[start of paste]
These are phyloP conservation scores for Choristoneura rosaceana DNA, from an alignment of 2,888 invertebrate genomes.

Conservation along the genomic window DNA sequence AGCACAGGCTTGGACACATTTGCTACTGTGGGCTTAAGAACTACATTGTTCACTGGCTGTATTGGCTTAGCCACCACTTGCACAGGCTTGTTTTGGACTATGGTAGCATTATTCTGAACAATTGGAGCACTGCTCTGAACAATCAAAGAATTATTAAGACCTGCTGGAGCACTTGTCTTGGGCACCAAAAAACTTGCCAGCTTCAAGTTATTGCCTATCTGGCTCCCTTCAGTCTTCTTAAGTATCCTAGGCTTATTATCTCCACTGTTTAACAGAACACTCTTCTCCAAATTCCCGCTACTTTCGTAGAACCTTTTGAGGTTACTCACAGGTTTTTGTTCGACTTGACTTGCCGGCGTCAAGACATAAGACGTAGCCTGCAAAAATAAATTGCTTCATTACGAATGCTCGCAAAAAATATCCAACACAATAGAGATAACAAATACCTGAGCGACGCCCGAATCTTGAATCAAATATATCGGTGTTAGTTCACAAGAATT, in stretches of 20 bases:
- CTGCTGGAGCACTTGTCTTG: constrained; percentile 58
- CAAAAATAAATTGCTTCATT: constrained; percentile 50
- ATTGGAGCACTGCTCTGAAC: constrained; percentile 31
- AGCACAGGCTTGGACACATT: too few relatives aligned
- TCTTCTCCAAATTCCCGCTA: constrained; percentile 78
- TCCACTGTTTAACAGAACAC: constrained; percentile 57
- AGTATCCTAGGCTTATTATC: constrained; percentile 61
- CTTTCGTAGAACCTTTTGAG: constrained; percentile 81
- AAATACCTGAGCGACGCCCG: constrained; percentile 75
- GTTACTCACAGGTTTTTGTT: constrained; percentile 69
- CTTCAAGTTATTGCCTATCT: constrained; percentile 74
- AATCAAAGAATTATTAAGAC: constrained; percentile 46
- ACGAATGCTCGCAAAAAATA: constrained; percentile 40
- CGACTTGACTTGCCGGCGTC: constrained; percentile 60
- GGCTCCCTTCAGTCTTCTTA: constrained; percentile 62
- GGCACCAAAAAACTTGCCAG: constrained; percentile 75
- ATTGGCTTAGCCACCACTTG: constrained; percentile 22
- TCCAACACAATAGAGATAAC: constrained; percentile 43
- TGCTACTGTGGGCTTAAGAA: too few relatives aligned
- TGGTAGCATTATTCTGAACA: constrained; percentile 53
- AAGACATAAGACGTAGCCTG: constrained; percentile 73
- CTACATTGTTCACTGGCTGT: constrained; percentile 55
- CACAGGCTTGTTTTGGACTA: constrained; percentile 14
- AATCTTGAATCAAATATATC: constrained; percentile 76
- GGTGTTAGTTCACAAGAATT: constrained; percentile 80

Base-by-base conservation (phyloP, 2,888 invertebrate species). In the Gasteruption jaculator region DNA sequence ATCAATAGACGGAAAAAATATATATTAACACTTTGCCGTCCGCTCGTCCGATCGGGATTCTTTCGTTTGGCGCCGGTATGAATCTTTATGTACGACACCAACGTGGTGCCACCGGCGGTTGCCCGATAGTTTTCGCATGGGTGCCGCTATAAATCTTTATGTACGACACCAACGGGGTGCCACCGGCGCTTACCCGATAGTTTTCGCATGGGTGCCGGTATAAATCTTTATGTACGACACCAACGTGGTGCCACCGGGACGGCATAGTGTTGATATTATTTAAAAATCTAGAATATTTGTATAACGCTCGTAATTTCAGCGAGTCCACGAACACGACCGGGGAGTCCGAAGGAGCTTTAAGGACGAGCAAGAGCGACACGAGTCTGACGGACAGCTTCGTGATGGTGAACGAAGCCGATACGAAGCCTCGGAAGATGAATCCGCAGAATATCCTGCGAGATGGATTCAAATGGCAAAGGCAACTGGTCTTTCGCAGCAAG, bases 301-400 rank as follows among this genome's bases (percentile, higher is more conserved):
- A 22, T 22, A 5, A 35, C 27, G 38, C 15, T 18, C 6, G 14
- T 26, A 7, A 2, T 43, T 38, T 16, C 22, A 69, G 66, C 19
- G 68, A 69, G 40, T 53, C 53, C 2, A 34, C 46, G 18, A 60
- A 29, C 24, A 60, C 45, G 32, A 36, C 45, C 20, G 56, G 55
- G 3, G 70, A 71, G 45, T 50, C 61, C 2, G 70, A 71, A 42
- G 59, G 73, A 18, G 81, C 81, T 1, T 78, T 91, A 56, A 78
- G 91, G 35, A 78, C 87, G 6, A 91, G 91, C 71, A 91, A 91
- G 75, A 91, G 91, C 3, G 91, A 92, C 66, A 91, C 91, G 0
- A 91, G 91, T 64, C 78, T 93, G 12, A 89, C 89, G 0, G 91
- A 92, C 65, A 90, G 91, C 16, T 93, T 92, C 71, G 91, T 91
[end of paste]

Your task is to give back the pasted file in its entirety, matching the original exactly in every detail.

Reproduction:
These are phyloP conservation scores for Choristoneura rosaceana DNA, from an alignment of 2,888 invertebrate genomes.

Conservation along the genomic window DNA sequence AGCACAGGCTTGGACACATTTGCTACTGTGGGCTTAAGAACTACATTGTTCACTGGCTGTATTGGCTTAGCCACCACTTGCACAGGCTTGTTTTGGACTATGGTAGCATTATTCTGAACAATTGGAGCACTGCTCTGAACAATCAAAGAATTATTAAGACCTGCTGGAGCACTTGTCTTGGGCACCAAAAAACTTGCCAGCTTCAAGTTATTGCCTATCTGGCTCCCTTCAGTCTTCTTAAGTATCCTAGGCTTATTATCTCCACTGTTTAACAGAACACTCTTCTCCAAATTCCCGCTACTTTCGTAGAACCTTTTGAGGTTACTCACAGGTTTTTGTTCGACTTGACTTGCCGGCGTCAAGACATAAGACGTAGCCTGCAAAAATAAATTGCTTCATTACGAATGCTCGCAAAAAATATCCAACACAATAGAGATAACAAATACCTGAGCGACGCCCGAATCTTGAATCAAATATATCGGTGTTAGTTCACAAGAATT, in stretches of 20 bases:
- CTGCTGGAGCACTTGTCTTG: constrained; percentile 58
- CAAAAATAAATTGCTTCATT: constrained; percentile 50
- ATTGGAGCACTGCTCTGAAC: constrained; percentile 31
- AGCACAGGCTTGGACACATT: too few relatives aligned
- TCTTCTCCAAATTCCCGCTA: constrained; percentile 78
- TCCACTGTTTAACAGAACAC: constrained; percentile 57
- AGTATCCTAGGCTTATTATC: constrained; percentile 61
- CTTTCGTAGAACCTTTTGAG: constrained; percentile 81
- AAATACCTGAGCGACGCCCG: constrained; percentile 75
- GTTACTCACAGGTTTTTGTT: constrained; percentile 69
- CTTCAAGTTATTGCCTATCT: constrained; percentile 74
- AATCAAAGAATTATTAAGAC: constrained; percentile 46
- ACGAATGCTCGCAAAAAATA: constrained; percentile 40
- CGACTTGACTTGCCGGCGTC: constrained; percentile 60
- GGCTCCCTTCAGTCTTCTTA: constrained; percentile 62
- GGCACCAAAAAACTTGCCAG: constrained; percentile 75
- ATTGGCTTAGCCACCACTTG: constrained; percentile 22
- TCCAACACAATAGAGATAAC: constrained; percentile 43
- TGCTACTGTGGGCTTAAGAA: too few relatives aligned
- TGGTAGCATTATTCTGAACA: constrained; percentile 53
- AAGACATAAGACGTAGCCTG: constrained; percentile 73
- CTACATTGTTCACTGGCTGT: constrained; percentile 55
- CACAGGCTTGTTTTGGACTA: constrained; percentile 14
- AATCTTGAATCAAATATATC: constrained; percentile 76
- GGTGTTAGTTCACAAGAATT: constrained; percentile 80

Base-by-base conservation (phyloP, 2,888 invertebrate species). In the Gasteruption jaculator region DNA sequence ATCAATAGACGGAAAAAATATATATTAACACTTTGCCGTCCGCTCGTCCGATCGGGATTCTTTCGTTTGGCGCCGGTATGAATCTTTATGTACGACACCAACGTGGTGCCACCGGCGGTTGCCCGATAGTTTTCGCATGGGTGCCGCTATAAATCTTTATGTACGACACCAACGGGGTGCCACCGGCGCTTACCCGATAGTTTTCGCATGGGTGCCGGTATAAATCTTTATGTACGACACCAACGTGGTGCCACCGGGACGGCATAGTGTTGATATTATTTAAAAATCTAGAATATTTGTATAACGCTCGTAATTTCAGCGAGTCCACGAACACGACCGGGGAGTCCGAAGGAGCTTTAAGGACGAGCAAGAGCGACACGAGTCTGACGGACAGCTTCGTGATGGTGAACGAAGCCGATACGAAGCCTCGGAAGATGAATCCGCAGAATATCCTGCGAGATGGATTCAAATGGCAAAGGCAACTGGTCTTTCGCAGCAAG, bases 301-400 rank as follows among this genome's bases (percentile, higher is more conserved):
- A 22, T 22, A 5, A 35, C 27, G 38, C 15, T 18, C 6, G 14
- T 26, A 7, A 2, T 43, T 38, T 16, C 22, A 69, G 66, C 19
- G 68, A 69, G 40, T 53, C 53, C 2, A 34, C 46, G 18, A 60
- A 29, C 24, A 60, C 45, G 32, A 36, C 45, C 20, G 56, G 55
- G 3, G 70, A 71, G 45, T 50, C 61, C 2, G 70, A 71, A 42
- G 59, G 73, A 18, G 81, C 81, T 1, T 78, T 91, A 56, A 78
- G 91, G 35, A 78, C 87, G 6, A 91, G 91, C 71, A 91, A 91
- G 75, A 91, G 91, C 3, G 91, A 92, C 66, A 91, C 91, G 0
- A 91, G 91, T 64, C 78, T 93, G 12, A 89, C 89, G 0, G 91
- A 92, C 65, A 90, G 91, C 16, T 93, T 92, C 71, G 91, T 91